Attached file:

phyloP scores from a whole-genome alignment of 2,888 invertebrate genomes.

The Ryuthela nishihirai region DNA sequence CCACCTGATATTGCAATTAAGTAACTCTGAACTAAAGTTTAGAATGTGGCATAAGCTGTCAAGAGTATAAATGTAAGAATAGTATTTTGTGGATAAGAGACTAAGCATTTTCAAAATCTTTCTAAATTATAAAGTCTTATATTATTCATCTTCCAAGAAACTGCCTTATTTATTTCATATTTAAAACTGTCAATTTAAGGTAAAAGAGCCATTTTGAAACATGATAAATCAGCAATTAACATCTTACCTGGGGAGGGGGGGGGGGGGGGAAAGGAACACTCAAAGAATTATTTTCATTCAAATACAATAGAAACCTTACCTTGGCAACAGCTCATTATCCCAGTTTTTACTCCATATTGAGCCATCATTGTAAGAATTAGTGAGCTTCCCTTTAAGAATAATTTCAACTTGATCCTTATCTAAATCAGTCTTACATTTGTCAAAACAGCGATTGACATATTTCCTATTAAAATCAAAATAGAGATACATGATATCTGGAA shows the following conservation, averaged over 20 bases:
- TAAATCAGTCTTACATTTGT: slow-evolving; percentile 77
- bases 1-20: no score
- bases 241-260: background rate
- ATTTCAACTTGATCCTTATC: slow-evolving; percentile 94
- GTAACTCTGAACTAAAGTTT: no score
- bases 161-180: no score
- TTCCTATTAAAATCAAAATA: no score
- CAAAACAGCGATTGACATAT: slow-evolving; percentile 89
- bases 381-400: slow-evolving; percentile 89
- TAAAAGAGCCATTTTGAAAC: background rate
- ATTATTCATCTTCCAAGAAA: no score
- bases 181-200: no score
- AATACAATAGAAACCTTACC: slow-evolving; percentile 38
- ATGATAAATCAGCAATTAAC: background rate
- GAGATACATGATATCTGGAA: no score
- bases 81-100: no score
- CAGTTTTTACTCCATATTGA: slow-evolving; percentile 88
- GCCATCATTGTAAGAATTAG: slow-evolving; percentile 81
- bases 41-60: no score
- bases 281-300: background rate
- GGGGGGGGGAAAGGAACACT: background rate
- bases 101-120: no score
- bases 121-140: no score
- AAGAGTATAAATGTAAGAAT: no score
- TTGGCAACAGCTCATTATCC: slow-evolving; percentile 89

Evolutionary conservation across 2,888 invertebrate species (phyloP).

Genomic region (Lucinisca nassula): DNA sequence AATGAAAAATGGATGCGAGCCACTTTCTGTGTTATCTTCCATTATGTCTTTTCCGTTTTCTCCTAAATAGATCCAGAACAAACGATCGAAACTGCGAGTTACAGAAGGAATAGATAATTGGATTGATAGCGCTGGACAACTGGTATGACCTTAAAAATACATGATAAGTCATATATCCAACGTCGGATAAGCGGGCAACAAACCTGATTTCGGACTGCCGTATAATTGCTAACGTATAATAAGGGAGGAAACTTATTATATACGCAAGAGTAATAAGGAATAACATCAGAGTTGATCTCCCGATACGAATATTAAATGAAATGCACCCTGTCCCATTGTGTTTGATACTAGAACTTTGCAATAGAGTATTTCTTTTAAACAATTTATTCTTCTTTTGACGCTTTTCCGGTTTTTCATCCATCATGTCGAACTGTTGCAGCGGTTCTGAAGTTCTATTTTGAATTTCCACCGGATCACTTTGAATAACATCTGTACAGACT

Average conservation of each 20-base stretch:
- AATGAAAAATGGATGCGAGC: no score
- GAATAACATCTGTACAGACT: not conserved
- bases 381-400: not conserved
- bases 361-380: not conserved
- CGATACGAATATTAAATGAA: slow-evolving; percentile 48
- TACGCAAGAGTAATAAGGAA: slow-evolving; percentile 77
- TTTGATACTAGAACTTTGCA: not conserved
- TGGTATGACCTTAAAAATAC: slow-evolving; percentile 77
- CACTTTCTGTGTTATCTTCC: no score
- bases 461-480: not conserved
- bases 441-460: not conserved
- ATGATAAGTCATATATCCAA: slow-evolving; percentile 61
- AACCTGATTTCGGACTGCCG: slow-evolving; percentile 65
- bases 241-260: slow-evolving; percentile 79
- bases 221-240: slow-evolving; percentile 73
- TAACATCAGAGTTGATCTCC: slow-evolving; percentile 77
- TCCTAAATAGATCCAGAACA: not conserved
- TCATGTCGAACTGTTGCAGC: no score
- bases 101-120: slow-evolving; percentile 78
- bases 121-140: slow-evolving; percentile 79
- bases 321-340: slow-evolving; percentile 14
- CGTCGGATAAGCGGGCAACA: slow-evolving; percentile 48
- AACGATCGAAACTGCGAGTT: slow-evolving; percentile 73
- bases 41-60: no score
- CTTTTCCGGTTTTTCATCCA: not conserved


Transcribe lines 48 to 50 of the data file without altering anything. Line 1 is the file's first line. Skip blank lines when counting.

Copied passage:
- TCATGTCGAACTGTTGCAGC: no score
- bases 101-120: slow-evolving; percentile 78
- bases 121-140: slow-evolving; percentile 79